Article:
Whilst it’s a great book, and a fabulous resource, I don’t feel that it goes far beyond saying ‘dispose of your clutter responsibly’. The later part of the book does go into detail about how to do so, but this is only around a third of the page-count and in terms of proportions, I would far rather have read something where the possible means of discarding objects made up the main body of work. As it is, the process of deciding what to let go occupies two thirds of the book.

That said, not everyone is at the same point as we are – when we moved to Scotland, I purged many, many unnecessary items so that we were able to transport our belongings north in two transit vans and a Polo. I did this with the Marie Kondo book. This being the case, there isn’t nearly as much clutter as in many homes. As a companion guide for someone looking to undertake the KonMarie method, or as a complete work for someone who wants to try a different approach to decluttering, this book is absolutely ideal.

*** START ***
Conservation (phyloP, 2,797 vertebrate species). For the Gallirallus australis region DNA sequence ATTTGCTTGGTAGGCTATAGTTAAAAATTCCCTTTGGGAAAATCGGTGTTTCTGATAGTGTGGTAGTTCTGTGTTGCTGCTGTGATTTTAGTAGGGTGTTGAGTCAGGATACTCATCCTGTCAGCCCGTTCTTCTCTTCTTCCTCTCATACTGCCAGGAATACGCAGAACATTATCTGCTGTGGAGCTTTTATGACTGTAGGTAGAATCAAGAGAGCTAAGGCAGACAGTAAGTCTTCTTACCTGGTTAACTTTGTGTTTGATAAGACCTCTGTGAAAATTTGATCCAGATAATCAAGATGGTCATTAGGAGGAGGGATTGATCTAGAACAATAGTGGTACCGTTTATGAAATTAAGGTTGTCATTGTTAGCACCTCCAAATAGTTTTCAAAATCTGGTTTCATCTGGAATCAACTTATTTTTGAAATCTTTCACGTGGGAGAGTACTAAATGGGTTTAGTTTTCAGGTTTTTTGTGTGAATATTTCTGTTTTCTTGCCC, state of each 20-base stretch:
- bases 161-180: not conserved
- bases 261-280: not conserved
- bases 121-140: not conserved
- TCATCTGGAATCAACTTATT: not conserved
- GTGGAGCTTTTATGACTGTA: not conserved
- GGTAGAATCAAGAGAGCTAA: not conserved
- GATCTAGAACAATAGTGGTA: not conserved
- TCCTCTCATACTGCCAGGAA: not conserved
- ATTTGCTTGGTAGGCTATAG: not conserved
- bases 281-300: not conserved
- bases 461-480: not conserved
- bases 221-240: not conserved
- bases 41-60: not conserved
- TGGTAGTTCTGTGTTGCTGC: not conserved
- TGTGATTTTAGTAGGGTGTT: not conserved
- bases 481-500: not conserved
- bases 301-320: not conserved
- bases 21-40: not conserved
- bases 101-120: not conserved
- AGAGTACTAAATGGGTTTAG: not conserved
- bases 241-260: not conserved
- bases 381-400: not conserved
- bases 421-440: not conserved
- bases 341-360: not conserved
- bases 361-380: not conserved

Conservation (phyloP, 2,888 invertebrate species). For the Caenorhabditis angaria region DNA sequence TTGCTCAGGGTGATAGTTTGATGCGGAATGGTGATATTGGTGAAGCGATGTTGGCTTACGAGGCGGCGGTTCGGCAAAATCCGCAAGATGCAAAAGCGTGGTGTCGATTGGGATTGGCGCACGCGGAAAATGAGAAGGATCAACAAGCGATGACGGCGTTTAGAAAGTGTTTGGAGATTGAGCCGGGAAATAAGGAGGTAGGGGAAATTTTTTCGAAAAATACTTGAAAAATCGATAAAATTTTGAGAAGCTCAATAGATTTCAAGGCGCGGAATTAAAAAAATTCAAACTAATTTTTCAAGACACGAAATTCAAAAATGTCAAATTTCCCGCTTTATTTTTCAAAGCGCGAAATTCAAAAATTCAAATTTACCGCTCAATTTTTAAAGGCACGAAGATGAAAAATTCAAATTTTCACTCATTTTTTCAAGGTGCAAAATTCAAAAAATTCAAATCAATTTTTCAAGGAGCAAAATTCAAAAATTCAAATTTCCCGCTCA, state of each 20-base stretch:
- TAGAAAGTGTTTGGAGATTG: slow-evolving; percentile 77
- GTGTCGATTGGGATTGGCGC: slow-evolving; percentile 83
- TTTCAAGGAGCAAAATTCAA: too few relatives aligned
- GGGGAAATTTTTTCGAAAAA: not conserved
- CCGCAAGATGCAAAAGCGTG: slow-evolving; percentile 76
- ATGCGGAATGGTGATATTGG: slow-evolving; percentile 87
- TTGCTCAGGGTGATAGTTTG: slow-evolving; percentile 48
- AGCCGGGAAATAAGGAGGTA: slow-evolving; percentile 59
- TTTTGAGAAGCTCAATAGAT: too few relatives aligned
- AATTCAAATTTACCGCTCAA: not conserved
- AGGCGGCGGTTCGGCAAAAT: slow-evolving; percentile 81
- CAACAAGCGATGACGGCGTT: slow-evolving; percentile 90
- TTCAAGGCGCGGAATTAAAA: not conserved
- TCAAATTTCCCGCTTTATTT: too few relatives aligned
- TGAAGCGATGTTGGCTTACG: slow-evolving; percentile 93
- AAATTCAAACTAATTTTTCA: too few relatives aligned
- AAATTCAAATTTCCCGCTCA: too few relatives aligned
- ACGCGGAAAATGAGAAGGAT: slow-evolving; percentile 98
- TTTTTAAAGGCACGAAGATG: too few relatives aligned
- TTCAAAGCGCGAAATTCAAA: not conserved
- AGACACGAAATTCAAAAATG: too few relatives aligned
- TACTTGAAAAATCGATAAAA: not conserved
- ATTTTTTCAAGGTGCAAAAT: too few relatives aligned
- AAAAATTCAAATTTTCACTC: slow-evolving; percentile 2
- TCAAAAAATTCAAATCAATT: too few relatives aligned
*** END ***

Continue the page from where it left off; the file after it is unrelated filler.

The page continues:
The artwork is lovely – simple line drawings and bright colours. The spacious layout and magazine-column style texts make it a really easy, quick read.


I especially like the sections at the start of each chapter. These are a brief description of what’s coming, which makes the book easier to navigate as a workbook when you’re undertaking the clearing out itself.

My copy of this book isn’t actually due back to the library for a good long while yet, so I’m going to actually try and follow the outlined method of clearing out to see what happens. I’ll compare it to the previous attempt to declutter and let you know how I get on. I don’t think there’s much to get rid of (we’re not big shoppers and it’s only been five years since we moved) but as I need to make space for a second-hand piano that my husband has bought, something really has to give and this is as good a way as any to go about that.